Breaking the Silence, Israelische soldaten getuigen:
A checkpoint for Israel's bank account

 

testimony catalog number:     

101792

rank: Staff Sergeant
unit: Nahal Brigade
place: Gitit Checkpoint/ Jordan Valley
period: 2006

 

 

 

 

 

 

We had a very tough time with this, morally speaking. This whole checkpoint was about Palestinians coming to work for Israelis in the Jordan Valley. It's just loaded with Israeli exploitation of Palestinians. Loaded.

 

How do you see this at the checkpoint?

There's the date harvest, The Palestinians are paid something like 50 shekels.

 

Do you see this at the checkpoint?

Of course. I know how much they're paid. They come every day at four in the morning or five o'clock, and go back at seven in the evening, exhausted. You see a guy exhausted from having worked hard all day, physically, and they receive 50 shekels a day. Great, I mean for date picking that's what they get. That's what the workers get. Now, I see this. Not only do they get 50 shekels for a day's work, but on top of that I stand on them, they have to wait at my checkpoint and undergo that humiliating procedure of inspection. I mean, this whole checkpoint is in fact an economic checkpoint.
You feel you're on checkpoint duty not for the sake of Israeli security but for Israel's bank account.

 

How is that related to the checkpoint?

Who goes through that checkpoint? Only Palestinians working in the Jordan Valley. They have nothing to look for there, just their livelihood. Nothing else. I mean, because of this livelihood there are families in between the areas, but originally the people from Akraba and the hill villages have nothing to look for in the Jordan Valley. These are two separate populations. Nowadays it's already very connected, because when you work somewhere you get connected, and families come into being and stuff. But I am standing at that checkpoint so that Palestinians without work permits will not come through. Why should I mind their not having work permits? Officially, from a security point of view, because they were not cleared. But what does that mean, not cleared? Do you know what prevents a person from getting a work permit? Listen carefully – if a relative of the fourth degree, meaning your uncle's grandfather had once thrown a stone back in 1948, I'm not kidding you now, then you don't get a work permit.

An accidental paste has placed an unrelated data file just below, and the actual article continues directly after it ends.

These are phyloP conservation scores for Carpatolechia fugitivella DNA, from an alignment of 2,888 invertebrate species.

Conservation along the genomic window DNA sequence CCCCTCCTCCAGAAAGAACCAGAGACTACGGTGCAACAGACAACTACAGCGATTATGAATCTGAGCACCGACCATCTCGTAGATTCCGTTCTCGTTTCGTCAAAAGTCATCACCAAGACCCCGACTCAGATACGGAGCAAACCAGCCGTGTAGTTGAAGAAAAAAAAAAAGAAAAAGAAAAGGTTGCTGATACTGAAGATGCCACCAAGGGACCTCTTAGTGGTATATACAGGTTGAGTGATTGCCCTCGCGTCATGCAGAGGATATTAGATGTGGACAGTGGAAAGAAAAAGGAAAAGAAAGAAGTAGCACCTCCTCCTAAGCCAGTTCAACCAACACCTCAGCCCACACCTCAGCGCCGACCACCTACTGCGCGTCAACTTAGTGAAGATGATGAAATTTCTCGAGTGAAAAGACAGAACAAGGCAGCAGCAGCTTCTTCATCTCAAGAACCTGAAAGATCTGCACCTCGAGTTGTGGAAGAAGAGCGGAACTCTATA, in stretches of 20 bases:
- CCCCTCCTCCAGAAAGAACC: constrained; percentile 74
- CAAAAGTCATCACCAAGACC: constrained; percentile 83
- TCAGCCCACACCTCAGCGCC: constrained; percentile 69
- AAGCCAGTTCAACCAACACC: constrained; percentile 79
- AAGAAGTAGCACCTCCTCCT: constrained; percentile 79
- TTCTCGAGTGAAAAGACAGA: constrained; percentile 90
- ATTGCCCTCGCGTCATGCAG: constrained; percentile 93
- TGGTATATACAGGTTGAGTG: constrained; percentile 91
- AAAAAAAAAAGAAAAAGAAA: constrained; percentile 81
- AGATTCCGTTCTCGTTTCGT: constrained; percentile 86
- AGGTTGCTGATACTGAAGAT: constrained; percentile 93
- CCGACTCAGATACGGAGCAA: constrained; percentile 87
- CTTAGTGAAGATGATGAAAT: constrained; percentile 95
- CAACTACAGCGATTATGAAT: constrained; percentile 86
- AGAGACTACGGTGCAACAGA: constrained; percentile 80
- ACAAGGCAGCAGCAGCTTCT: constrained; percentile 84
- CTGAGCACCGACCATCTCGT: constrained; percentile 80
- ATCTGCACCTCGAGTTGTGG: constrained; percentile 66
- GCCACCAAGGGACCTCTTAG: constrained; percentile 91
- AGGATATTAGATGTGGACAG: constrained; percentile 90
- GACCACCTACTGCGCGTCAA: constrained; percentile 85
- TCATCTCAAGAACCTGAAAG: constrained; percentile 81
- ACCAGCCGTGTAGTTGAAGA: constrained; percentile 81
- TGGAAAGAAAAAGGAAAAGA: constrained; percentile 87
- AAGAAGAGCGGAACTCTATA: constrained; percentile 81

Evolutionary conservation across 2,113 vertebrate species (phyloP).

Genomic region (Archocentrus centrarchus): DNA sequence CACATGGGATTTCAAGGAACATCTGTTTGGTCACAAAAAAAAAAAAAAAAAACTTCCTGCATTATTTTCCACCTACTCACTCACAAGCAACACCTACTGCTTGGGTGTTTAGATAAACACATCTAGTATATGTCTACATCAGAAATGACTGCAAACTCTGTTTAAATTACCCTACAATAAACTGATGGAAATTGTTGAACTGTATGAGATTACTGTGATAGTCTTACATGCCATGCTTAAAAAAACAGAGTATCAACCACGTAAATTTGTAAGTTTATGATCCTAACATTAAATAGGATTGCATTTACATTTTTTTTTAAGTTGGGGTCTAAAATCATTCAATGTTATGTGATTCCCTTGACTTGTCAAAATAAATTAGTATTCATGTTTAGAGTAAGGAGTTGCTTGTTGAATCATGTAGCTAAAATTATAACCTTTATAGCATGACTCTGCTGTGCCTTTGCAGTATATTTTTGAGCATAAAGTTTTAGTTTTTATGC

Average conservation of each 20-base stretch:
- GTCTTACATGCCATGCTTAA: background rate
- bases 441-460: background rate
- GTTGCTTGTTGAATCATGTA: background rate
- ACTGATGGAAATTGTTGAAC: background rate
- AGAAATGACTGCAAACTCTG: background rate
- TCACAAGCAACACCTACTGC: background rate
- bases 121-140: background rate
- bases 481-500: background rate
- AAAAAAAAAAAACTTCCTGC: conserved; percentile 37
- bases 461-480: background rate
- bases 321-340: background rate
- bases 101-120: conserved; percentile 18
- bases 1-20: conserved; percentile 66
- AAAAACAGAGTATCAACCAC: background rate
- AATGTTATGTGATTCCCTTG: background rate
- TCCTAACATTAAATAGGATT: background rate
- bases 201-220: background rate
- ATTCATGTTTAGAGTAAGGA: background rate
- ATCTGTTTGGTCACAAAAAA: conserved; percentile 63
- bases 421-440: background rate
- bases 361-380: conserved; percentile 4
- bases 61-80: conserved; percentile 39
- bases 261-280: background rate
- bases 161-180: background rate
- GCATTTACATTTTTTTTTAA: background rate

How do you know that?

I know that because we once asked a GSS agent about the criteria. We were told there is a very clear definition. If any family relation – fourth degree down – has ever been charged with an act of violence against Israel, no work permit will be issued. That's one of the criteria. Now show me a person, I mean what's the percentage of the population? Nothing. We're at war with them for over fifty years now, clearly someone somewhere back on the family tree had thrown something sometime, you see? Now everything's documented. So you get a 16-year old boy, all smiles, and the grandfather of the father of his brother is the guy who threw a Molotov cocktail in 1962. Now why would this guy bypass the checkpoint – to go on a terrorist attack? No. To get a day's work done. So I'm his checkpoint for economic interests. Cool. Great. It's shit. Beyond capitalism, socialism, never mind.

Why do I as a soldier have to watch out for the bank accounts of the Jordan Valley settlers?
No reason in the world.


That's corrupting occupation at its worst. Pure economic interests.

 

 

Foto M. Bartels 2003